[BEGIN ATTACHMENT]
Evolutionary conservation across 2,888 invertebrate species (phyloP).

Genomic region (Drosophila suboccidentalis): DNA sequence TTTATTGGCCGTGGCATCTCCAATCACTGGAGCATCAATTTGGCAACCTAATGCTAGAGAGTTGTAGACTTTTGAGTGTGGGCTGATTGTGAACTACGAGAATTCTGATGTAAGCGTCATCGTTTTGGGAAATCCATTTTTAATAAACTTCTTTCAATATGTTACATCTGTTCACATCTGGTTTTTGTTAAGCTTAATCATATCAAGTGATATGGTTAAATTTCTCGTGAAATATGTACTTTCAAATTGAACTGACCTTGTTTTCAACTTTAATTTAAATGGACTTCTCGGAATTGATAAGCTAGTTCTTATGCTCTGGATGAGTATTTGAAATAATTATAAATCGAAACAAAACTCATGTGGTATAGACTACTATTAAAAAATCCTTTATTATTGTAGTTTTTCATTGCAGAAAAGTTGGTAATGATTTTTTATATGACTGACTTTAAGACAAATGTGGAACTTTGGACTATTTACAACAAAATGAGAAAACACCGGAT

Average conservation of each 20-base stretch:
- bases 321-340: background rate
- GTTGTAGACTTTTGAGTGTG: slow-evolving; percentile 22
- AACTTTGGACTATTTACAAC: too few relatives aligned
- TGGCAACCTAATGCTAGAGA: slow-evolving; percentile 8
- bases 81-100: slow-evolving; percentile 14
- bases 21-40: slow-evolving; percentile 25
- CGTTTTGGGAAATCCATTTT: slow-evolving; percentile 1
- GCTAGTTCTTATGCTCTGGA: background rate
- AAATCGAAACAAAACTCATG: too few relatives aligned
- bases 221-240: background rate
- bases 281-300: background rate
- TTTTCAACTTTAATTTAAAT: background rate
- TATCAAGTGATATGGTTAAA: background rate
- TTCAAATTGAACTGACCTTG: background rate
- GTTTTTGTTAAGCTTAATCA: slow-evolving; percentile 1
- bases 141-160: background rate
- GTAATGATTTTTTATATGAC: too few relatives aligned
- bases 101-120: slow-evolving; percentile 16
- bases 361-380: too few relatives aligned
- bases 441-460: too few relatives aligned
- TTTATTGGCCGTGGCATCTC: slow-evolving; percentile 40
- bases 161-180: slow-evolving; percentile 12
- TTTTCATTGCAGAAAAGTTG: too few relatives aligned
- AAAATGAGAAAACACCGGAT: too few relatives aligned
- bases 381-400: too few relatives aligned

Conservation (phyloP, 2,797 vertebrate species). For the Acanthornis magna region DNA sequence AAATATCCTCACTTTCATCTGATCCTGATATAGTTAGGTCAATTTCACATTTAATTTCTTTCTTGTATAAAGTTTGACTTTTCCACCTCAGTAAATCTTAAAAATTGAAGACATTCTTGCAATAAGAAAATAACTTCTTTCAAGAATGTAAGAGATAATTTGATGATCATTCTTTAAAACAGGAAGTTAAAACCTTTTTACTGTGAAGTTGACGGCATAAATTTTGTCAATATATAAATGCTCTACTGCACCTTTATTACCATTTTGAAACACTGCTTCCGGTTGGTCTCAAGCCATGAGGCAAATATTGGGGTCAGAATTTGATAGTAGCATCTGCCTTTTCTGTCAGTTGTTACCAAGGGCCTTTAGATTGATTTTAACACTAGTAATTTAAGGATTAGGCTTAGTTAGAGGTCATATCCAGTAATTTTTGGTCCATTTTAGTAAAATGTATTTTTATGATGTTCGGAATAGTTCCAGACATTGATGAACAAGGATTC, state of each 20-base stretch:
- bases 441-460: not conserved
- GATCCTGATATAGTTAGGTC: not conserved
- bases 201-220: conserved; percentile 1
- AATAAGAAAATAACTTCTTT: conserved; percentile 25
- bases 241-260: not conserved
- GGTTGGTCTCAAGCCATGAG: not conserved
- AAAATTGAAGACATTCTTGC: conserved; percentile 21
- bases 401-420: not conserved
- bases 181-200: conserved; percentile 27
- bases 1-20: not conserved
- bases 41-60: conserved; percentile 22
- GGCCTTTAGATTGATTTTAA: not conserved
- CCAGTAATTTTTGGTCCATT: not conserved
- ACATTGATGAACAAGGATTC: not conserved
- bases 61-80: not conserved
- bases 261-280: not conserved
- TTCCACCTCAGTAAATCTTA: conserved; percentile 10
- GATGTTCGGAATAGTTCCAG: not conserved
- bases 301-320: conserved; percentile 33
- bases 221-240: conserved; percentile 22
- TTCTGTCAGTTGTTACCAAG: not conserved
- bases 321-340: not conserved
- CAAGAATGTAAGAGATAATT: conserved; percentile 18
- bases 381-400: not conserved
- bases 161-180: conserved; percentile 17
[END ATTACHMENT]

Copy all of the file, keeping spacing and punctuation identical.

Evolutionary conservation across 2,888 invertebrate species (phyloP).

Genomic region (Drosophila suboccidentalis): DNA sequence TTTATTGGCCGTGGCATCTCCAATCACTGGAGCATCAATTTGGCAACCTAATGCTAGAGAGTTGTAGACTTTTGAGTGTGGGCTGATTGTGAACTACGAGAATTCTGATGTAAGCGTCATCGTTTTGGGAAATCCATTTTTAATAAACTTCTTTCAATATGTTACATCTGTTCACATCTGGTTTTTGTTAAGCTTAATCATATCAAGTGATATGGTTAAATTTCTCGTGAAATATGTACTTTCAAATTGAACTGACCTTGTTTTCAACTTTAATTTAAATGGACTTCTCGGAATTGATAAGCTAGTTCTTATGCTCTGGATGAGTATTTGAAATAATTATAAATCGAAACAAAACTCATGTGGTATAGACTACTATTAAAAAATCCTTTATTATTGTAGTTTTTCATTGCAGAAAAGTTGGTAATGATTTTTTATATGACTGACTTTAAGACAAATGTGGAACTTTGGACTATTTACAACAAAATGAGAAAACACCGGAT

Average conservation of each 20-base stretch:
- bases 321-340: background rate
- GTTGTAGACTTTTGAGTGTG: slow-evolving; percentile 22
- AACTTTGGACTATTTACAAC: too few relatives aligned
- TGGCAACCTAATGCTAGAGA: slow-evolving; percentile 8
- bases 81-100: slow-evolving; percentile 14
- bases 21-40: slow-evolving; percentile 25
- CGTTTTGGGAAATCCATTTT: slow-evolving; percentile 1
- GCTAGTTCTTATGCTCTGGA: background rate
- AAATCGAAACAAAACTCATG: too few relatives aligned
- bases 221-240: background rate
- bases 281-300: background rate
- TTTTCAACTTTAATTTAAAT: background rate
- TATCAAGTGATATGGTTAAA: background rate
- TTCAAATTGAACTGACCTTG: background rate
- GTTTTTGTTAAGCTTAATCA: slow-evolving; percentile 1
- bases 141-160: background rate
- GTAATGATTTTTTATATGAC: too few relatives aligned
- bases 101-120: slow-evolving; percentile 16
- bases 361-380: too few relatives aligned
- bases 441-460: too few relatives aligned
- TTTATTGGCCGTGGCATCTC: slow-evolving; percentile 40
- bases 161-180: slow-evolving; percentile 12
- TTTTCATTGCAGAAAAGTTG: too few relatives aligned
- AAAATGAGAAAACACCGGAT: too few relatives aligned
- bases 381-400: too few relatives aligned

Conservation (phyloP, 2,797 vertebrate species). For the Acanthornis magna region DNA sequence AAATATCCTCACTTTCATCTGATCCTGATATAGTTAGGTCAATTTCACATTTAATTTCTTTCTTGTATAAAGTTTGACTTTTCCACCTCAGTAAATCTTAAAAATTGAAGACATTCTTGCAATAAGAAAATAACTTCTTTCAAGAATGTAAGAGATAATTTGATGATCATTCTTTAAAACAGGAAGTTAAAACCTTTTTACTGTGAAGTTGACGGCATAAATTTTGTCAATATATAAATGCTCTACTGCACCTTTATTACCATTTTGAAACACTGCTTCCGGTTGGTCTCAAGCCATGAGGCAAATATTGGGGTCAGAATTTGATAGTAGCATCTGCCTTTTCTGTCAGTTGTTACCAAGGGCCTTTAGATTGATTTTAACACTAGTAATTTAAGGATTAGGCTTAGTTAGAGGTCATATCCAGTAATTTTTGGTCCATTTTAGTAAAATGTATTTTTATGATGTTCGGAATAGTTCCAGACATTGATGAACAAGGATTC, state of each 20-base stretch:
- bases 441-460: not conserved
- GATCCTGATATAGTTAGGTC: not conserved
- bases 201-220: conserved; percentile 1
- AATAAGAAAATAACTTCTTT: conserved; percentile 25
- bases 241-260: not conserved
- GGTTGGTCTCAAGCCATGAG: not conserved
- AAAATTGAAGACATTCTTGC: conserved; percentile 21
- bases 401-420: not conserved
- bases 181-200: conserved; percentile 27
- bases 1-20: not conserved
- bases 41-60: conserved; percentile 22
- GGCCTTTAGATTGATTTTAA: not conserved
- CCAGTAATTTTTGGTCCATT: not conserved
- ACATTGATGAACAAGGATTC: not conserved
- bases 61-80: not conserved
- bases 261-280: not conserved
- TTCCACCTCAGTAAATCTTA: conserved; percentile 10
- GATGTTCGGAATAGTTCCAG: not conserved
- bases 301-320: conserved; percentile 33
- bases 221-240: conserved; percentile 22
- TTCTGTCAGTTGTTACCAAG: not conserved
- bases 321-340: not conserved
- CAAGAATGTAAGAGATAATT: conserved; percentile 18
- bases 381-400: not conserved
- bases 161-180: conserved; percentile 17